With all these days of no school during the winter, it is already hard to stay focused. Adding snow days will make it even harder for students to stay engaged and keep grades up.
Overall, snow days are detrimental to students and preventable with virtual days. It will give students longer summers, more breaks, and a better chance of doing well in school.
Every child should be able to have the memory of snow days for the rest of their lives. Waking up in the morning to the tap of your mom, telling you school is canceled. Looking outside to see the fluffy white snow falling from the sky. Texting your friends to hang out because you’re so eager to dive into the white pillows of snow.
The pandemic has opened up many new ways of learning for students. One of those ways is through Zoom. Recently, there have been talks about abolishing snow days as a whole. Parents, teachers, and Montgomery County board members have been the ones leading these discussions, but what about the students’ perspectives?
“During snow days, students and staff can enjoy their day off and the outdoors instead of staring at a screen all day,” Senior Jileen De Guzman said.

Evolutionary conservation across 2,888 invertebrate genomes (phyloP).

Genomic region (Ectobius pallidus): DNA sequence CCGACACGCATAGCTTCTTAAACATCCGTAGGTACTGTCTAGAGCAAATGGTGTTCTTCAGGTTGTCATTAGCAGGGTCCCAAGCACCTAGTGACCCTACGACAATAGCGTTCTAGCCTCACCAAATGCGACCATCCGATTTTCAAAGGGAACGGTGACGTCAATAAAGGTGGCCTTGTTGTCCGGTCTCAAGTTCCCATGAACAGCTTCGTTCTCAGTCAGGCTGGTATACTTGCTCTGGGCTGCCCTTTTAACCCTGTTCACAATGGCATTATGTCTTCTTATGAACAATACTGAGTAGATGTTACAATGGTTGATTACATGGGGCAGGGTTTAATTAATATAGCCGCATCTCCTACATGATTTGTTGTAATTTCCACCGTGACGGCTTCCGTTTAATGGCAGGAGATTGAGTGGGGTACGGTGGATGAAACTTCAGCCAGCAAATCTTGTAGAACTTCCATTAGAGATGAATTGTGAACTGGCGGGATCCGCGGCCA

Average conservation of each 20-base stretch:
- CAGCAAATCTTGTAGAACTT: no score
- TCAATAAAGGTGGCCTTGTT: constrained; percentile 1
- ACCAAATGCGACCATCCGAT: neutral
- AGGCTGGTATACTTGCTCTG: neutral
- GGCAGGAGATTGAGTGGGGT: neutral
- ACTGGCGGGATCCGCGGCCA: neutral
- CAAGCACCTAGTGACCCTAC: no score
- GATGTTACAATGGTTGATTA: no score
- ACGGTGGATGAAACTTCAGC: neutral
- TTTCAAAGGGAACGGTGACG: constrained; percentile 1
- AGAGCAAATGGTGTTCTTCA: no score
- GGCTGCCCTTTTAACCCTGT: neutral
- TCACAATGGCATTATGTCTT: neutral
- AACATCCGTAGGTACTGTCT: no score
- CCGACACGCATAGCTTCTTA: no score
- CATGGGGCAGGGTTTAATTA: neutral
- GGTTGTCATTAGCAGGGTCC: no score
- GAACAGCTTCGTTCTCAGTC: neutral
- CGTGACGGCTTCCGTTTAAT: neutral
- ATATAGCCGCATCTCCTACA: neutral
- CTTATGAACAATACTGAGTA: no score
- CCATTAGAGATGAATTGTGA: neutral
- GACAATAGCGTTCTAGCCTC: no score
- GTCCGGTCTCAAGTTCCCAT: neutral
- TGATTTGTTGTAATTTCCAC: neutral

According to a study done by the American Academy of Child and Adolescent Psychiatry (AACAP), Teenagers spend up to 9 hours a day looking at screens. Snow days can give students a day to recharge and refresh. Brain breaks are needed and snow days provide a perfect opportunity for that.
“I enjoy having a break from school to just enjoy the winter weather and take the day off,” Senior Adele Sherlock said.
Students have been very Transparent about zoom. A lot of students found it hard to find the motivation to join their classes and there were too many distractions.
“I stare at a computer all day for instruction and classwork, then at 2:30, I have to do more homework that is also online,” De Guzman said.
Harsh weather can also impact students’ ability to join online classes. Power outages are a big issue with cold weather and heavy snow and these elements are out of student control. Students may also have to help their families around the house and outside by clearing pathways from the snow.
“It makes it difficult if power lines are ruined because of the snow and weather outside making many students unable to attend classes efficiently,” De Guzman said.
Learning at home would really provide no benefit to students as distractions are so easily brought up. Whether your phone, T.V., family, or other things I can speak for all students when saying this it is extremely hard to stay focused while learning online. After speaking with my peers some said they can’t remember a single thing from school last year (junior Dylan Ibrahimi).
Snow days are times for enjoyment and memories and not for being trapped in a room staring at a computer for 8 hours.
“I’ve had so much fun relaxing and hanging out with my friends on snow days” Ibrami said, “It’s nice to be able to create these memories for a lifetime.”